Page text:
It all started the day before Mother’s Day for me. I posted my favorite picture of my mom and me on Facebook. I was about 15 at the time and my mom had taken me and some of my gal pals to the beach for the day. It was a fun and happy day and a really nice memory of a time when everything was pretty simple and life was good. I had no idea how sad it was going to make me to look at it on my Facebook page. My happy, innocent 15 year old self with my arm nonchalantly draped over my mom’s shoulder smiled back at me with that optimistic cockiness that I had in those days and I started to tear up and fill with emotion. What would that kid say to me today? Would she be proud or disgusted? Where is that cocky optimism now? Where did it go and what made it go away? I’ve decided that she would be pretty proud of what she accomplished and excited about the chance to shed the shields and masks that have closed her off to the world and step into the light. The reasons I have for making these changes were present back then. She hated her name and her breasts and her period. She knew she identified more as a boy than a girl. All of that was there but she didn’t have the tools or the means to do anything about any of it. I think she’d be pretty darned ecstatic to know that I can fix all of that stuff now. Maybe one day I’ll see that same cocky grin projecting back at me again in the mirror.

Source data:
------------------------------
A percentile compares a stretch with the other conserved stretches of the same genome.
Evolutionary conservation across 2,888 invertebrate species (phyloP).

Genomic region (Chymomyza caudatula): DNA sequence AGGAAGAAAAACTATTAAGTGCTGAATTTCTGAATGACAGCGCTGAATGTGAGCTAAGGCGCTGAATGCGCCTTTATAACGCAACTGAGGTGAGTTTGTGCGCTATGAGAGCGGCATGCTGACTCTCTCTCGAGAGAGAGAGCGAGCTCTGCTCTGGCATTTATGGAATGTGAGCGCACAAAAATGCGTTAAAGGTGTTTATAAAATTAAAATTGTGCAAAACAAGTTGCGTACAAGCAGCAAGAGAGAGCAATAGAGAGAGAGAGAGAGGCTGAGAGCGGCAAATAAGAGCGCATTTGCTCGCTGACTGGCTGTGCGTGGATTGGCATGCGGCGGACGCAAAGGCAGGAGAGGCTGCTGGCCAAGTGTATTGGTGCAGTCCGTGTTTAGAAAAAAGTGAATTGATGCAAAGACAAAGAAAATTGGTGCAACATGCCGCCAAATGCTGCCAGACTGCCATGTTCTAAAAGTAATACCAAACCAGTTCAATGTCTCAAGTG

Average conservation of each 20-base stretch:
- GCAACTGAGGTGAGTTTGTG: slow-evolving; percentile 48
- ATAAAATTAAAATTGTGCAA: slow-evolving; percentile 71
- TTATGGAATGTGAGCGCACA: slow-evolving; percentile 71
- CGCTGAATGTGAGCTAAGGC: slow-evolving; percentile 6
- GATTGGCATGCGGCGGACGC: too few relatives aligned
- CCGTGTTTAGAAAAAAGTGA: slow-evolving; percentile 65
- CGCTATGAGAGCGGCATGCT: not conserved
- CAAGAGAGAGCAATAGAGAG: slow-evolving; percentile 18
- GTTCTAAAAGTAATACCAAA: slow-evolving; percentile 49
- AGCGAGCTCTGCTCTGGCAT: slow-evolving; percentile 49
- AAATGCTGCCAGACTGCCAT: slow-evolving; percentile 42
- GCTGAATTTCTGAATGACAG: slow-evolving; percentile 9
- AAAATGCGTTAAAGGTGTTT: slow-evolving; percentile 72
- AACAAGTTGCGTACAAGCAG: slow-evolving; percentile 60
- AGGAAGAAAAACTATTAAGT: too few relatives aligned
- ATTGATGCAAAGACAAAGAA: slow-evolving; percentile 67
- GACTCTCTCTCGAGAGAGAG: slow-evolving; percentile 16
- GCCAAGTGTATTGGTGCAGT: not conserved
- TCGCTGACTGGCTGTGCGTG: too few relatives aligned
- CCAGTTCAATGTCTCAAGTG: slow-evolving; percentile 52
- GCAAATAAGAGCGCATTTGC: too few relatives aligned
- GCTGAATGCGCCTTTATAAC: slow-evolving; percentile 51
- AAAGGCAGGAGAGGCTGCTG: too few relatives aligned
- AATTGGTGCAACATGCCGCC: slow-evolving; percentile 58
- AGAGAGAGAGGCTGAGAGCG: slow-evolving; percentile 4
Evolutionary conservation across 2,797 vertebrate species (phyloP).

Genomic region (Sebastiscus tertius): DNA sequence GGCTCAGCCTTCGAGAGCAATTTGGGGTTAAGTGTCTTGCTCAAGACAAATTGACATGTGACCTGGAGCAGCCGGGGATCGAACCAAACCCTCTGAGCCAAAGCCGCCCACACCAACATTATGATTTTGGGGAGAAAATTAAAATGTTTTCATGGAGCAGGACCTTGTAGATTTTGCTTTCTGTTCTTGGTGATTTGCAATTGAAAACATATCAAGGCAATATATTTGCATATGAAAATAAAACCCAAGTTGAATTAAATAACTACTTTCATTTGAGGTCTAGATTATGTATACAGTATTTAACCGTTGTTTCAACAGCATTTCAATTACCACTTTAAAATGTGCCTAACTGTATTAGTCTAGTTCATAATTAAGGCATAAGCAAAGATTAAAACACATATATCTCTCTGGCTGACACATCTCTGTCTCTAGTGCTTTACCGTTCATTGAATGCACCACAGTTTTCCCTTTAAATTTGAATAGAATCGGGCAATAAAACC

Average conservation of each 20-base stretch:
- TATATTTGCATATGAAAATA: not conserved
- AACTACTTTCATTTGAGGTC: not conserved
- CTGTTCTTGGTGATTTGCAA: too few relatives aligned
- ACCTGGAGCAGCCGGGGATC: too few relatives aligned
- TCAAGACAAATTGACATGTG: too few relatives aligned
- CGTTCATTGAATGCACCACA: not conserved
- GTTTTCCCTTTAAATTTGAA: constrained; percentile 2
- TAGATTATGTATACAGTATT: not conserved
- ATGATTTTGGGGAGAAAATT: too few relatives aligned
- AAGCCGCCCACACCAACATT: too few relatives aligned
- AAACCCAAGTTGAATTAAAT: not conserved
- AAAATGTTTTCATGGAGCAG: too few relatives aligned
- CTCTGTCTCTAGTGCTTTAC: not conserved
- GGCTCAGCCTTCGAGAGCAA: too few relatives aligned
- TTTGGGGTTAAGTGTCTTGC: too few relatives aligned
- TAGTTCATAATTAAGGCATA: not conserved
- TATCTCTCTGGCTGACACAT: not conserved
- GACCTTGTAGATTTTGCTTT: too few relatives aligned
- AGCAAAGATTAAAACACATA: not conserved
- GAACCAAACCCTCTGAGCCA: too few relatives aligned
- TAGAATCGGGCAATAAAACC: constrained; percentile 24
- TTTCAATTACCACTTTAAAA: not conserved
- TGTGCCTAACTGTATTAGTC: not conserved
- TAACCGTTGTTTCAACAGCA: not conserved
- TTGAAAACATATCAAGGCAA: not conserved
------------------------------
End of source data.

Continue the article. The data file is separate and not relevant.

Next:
The other thing I’ve realized is that I keep using my old female self as a shield to protect my new male self and I’ve been wondering why. Obviously, I feel much safer in the world as a woman if for no other reason than because I know how that part of the world works. But I think it’s also a little bit of my female self feeling unsure of whether my male identity is strong enough to take over the reigns yet. I was thinking this morning of it being similar to a pitcher in baseball who’s pitched a winning game for 7 innings and now being asked to turn over the ball to a new, fresh pitcher to finish off the game. I often imagine that has to be a little hard to do, even though your arm is spent and it’s for the teams best interest. So my life is like a baseball game. It’s the top of the 7th and we’re leading. We’ve overcome some obstacles and fought back from sure defeat a few times and I’m feeling a bit unsure of whether this new pitcher is strong enough to keep the lead and take us to victory. But I can’t keep going so I have to trust him. And I AM him. She is him. In the end we are all one, united and victorious. I have to trust in this process and believe that it will all be as it should be once we’re done un-becoming who we never were.